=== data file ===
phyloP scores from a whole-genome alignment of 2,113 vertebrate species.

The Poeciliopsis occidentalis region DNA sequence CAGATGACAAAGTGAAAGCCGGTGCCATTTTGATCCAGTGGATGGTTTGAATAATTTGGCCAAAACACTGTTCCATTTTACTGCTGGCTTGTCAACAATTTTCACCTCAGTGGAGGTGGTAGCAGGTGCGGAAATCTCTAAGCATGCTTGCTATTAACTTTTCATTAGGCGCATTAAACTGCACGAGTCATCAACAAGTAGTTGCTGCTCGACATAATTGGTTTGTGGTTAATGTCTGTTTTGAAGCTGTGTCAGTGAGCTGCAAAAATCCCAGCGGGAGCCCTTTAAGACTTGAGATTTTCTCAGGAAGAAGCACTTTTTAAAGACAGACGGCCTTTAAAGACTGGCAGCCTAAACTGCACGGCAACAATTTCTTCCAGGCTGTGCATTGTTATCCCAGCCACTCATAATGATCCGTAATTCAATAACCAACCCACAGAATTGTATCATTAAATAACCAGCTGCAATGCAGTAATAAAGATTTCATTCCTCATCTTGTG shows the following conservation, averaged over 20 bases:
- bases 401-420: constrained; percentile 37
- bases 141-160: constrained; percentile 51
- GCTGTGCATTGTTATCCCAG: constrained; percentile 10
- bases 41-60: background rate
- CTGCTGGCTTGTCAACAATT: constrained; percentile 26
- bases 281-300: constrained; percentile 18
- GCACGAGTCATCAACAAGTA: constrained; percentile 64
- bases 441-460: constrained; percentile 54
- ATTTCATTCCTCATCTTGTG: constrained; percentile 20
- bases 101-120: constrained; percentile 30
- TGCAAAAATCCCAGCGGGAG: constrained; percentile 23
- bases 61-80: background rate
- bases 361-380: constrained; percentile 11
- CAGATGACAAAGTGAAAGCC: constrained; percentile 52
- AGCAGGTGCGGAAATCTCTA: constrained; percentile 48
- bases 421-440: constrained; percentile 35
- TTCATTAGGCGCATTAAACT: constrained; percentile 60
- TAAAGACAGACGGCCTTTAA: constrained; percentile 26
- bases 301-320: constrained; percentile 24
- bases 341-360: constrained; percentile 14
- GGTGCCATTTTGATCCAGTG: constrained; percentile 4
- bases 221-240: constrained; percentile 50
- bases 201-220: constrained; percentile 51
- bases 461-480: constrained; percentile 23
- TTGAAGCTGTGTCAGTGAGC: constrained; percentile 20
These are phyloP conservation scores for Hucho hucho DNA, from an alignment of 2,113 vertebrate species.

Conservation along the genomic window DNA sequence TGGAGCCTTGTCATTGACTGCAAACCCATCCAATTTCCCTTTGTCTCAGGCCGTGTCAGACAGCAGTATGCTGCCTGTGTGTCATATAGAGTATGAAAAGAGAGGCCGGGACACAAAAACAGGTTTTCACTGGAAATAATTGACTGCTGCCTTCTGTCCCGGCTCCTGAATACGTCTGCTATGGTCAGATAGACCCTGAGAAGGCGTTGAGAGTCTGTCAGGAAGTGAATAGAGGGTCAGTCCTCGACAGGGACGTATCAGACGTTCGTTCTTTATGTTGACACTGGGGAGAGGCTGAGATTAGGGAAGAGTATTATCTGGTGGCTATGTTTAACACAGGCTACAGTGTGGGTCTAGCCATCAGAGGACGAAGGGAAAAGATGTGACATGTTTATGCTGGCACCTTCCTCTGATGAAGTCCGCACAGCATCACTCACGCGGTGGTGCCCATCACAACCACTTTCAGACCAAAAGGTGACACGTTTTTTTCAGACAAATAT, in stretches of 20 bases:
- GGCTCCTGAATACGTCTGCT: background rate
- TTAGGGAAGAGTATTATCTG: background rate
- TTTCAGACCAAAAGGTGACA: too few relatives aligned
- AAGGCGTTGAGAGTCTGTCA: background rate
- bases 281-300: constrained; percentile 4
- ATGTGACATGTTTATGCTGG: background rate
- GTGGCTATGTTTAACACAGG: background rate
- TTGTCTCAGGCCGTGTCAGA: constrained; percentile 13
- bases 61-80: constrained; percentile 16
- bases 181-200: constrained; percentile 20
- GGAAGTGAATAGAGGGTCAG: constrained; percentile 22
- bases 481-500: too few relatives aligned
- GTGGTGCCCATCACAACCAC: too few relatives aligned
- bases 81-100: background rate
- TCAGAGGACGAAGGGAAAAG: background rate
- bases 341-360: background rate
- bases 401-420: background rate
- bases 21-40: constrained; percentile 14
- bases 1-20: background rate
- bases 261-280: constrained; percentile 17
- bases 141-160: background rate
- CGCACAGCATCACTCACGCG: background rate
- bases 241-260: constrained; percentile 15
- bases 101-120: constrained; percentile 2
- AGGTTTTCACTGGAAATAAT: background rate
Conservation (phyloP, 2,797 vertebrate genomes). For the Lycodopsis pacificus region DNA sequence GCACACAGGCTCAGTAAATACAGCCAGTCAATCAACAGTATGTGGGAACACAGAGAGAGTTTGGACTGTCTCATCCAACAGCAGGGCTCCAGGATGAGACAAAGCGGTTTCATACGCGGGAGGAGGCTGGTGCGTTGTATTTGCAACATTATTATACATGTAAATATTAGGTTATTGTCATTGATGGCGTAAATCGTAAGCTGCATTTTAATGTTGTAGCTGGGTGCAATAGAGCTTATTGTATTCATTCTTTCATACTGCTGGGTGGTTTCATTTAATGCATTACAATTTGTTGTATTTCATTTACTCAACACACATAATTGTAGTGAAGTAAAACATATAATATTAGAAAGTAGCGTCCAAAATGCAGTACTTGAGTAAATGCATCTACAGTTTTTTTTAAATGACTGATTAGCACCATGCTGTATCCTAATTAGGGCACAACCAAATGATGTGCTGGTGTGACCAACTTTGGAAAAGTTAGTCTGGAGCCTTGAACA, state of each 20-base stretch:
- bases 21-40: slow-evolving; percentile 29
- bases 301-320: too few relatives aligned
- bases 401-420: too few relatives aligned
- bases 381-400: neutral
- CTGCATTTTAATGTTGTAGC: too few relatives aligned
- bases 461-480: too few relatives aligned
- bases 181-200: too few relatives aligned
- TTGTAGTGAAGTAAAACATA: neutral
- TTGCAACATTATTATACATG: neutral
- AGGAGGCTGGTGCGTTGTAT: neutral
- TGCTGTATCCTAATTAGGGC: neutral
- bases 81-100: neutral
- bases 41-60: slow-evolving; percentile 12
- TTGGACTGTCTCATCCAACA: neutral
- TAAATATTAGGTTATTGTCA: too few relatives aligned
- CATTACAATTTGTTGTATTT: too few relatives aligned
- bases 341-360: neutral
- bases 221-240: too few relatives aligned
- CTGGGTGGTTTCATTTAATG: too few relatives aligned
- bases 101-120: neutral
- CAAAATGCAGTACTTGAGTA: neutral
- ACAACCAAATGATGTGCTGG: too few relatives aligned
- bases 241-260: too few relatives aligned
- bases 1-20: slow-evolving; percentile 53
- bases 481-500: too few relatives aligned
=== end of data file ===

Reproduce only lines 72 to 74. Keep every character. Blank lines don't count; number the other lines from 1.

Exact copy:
- bases 341-360: neutral
- bases 221-240: too few relatives aligned
- CTGGGTGGTTTCATTTAATG: too few relatives aligned